“I’ll never forget one flight Tony made on May 17, 1950,” recalls Joiner. “It was one of the times when Kelly [Johnson] was there. The test program was to conduct power-on dives to work up to the so-called sound barrier. We were on the radio with Tony as he made a dive at fairly low altitude. We could see the airplane on the other side of the dry lakebed. It disappeared in the haze. At that moment we heard a tremendous explosion. There is no doubt that both Kelly and I thought that the airplane had augured in. I was afraid that Kelly was going to have a heart attack. Within a very short time Tony called in on the radio. Talk about relief! He had dived the airplane to Mach 1.12 and everything was fine. You have to realize that we hadn’t heard a sonic boom before. I’m not sure about Kelly but there’s a good chance he hadn’t heard one either. Tony went on to exceed the speed of sound a number of times, and the XF-90 handled fine. It certainly experienced no problems structurally.”
Despite the aircraft’s attributes, the need for an all-purpose fighter was declining. “It had become obvious to everyone that this do-everything fighter was not a good idea,” says Joiner. “I guess you could say it was a jack of all trades but master of none.”
In 1950, the Air Force awarded its contract to the McDonnell XF-88A. With the outbreak of the Korean War, however, the Air Force needed combat airplanes in a hurry, and looked to the existing F-80, and the F-86, which was already in production. The exhausted Lockheed team turned to other projects. LeVier would later observe, “Sometimes it is better to chalk an airplane off as experience and go on to something else.”
The company retired the two prototypes to careers as structural test subjects. The first prototype was tested to destruction at the National Advisory Committee for Aeronautics Laboratory in Cleveland. The second XF-90 (along with other aircraft, including a B-45, a B-29, F-47s, and B-17s) was sent to the Nevada Proving Ground for use in a nuclear weapons test. Secured about a half-mile from ground zero, and nose-in to the first two blasts, the XF-90 survived a one-kiloton shot on April 15, 1952, with undamaged wings, but sustained enough dents and cracks—not to mention the buckling of a fuselage fire door—that it would have taken approximately 106 hours to repair. A second, 31-kiloton blast a week later bent the aircraft’s nose. For the third blast, 19 kilotons detonated on May 1, the XF-90 was positioned perpendicular to the shock wave. The blast severed the tail and blew the landing gear from the wing; the main wing structure was buckled and scorched.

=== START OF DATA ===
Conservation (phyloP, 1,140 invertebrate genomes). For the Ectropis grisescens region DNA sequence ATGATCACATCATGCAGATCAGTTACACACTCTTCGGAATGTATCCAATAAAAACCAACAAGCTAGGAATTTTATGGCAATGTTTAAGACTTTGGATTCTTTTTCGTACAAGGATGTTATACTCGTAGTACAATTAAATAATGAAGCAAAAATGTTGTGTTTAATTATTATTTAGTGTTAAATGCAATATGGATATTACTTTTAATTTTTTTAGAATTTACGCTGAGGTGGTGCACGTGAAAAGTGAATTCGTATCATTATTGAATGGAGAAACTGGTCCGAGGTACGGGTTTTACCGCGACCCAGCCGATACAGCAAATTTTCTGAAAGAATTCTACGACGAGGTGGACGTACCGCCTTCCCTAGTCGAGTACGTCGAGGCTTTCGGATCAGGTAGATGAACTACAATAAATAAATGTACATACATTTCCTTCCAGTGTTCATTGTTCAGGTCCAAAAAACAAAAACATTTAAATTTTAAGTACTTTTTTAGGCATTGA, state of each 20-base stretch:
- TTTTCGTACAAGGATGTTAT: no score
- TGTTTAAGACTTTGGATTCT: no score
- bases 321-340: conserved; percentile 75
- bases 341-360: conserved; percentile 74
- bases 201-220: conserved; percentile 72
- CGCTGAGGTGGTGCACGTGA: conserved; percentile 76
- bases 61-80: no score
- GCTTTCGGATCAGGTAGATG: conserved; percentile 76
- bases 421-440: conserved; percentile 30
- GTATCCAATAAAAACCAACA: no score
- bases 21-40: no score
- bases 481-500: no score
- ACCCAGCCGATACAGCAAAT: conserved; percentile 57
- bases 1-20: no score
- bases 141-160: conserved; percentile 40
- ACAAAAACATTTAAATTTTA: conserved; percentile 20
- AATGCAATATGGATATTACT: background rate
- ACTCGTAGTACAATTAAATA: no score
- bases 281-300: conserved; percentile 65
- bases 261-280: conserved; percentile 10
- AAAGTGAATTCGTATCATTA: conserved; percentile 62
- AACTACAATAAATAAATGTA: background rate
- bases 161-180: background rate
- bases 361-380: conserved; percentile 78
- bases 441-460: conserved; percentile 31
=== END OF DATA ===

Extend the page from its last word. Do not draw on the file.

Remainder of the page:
The Nevada Test Site later suspended above-ground tests. After a 5.3-kiloton underground blast, in December 1963, the XF-90’s contaminated, cracked, and partially scorched frame was moved to NTS Area 11, where it was used in Broken Arrow exercises in which crews trained for recovery of a downed airplane with a nuclear payload.
The aircraft was officially documented as destroyed— “vaporized, people thought,” says Robert E. Friedrichs, a physical scientist at the National Nuclear Security Administration’s Nevada Site Office. But flying over the test site a few years later, Ernest Joiner saw something unexpected: “Looking down, we could see the XF-90. It appeared to be intact.”
Friedrichs recognized the fighter’s historic significance. “There were some things about that airplane that I thought were phenomenal,” says Friedrichs. “The fact that the aircraft survived at all is a story that needed to be shared.”
When Friedrichs served as a scientist at the Nevada Test Site, he got a first-hand look at the remains of the airplane as it sat on a dry lakebed over several decades. “Since only two were built and one was destroyed, in the late 1980s I got the process started of getting this aircraft preserved for presentation in a museum,” he says. For 13 years Friedrichs forged through bureaucratic snags: He assessed the aircraft’s historic value, contacted museum curators, organized funding, and found contractors to retrieve and decontaminate the airplane after five decades of radioactive decay.
In 2001, Friedrichs found a home for the XF-90 prototype: the National Museum of the U.S. Air Force, near Dayton, Ohio. The museum’s director, retired Major General Charles D. Metcalf, recognized the important role the aircraft played in the beginning of the cold war as an experiment in early atmospheric testing of atomic bombs. “[The XF-90] had a lot of firsts,” he says, adding that the fighter will be used in an exhibition on “the people and events during the very inception of the cold war.”
Although the sleek fighter never made it into production, its participation in three atmospheric atomic bomb tests helped in waging the cold war. In a 1990 letter to the Nevada Division of Historic Preservation supporting the XF-90’s conservation, Donald Elle of the Department of Energy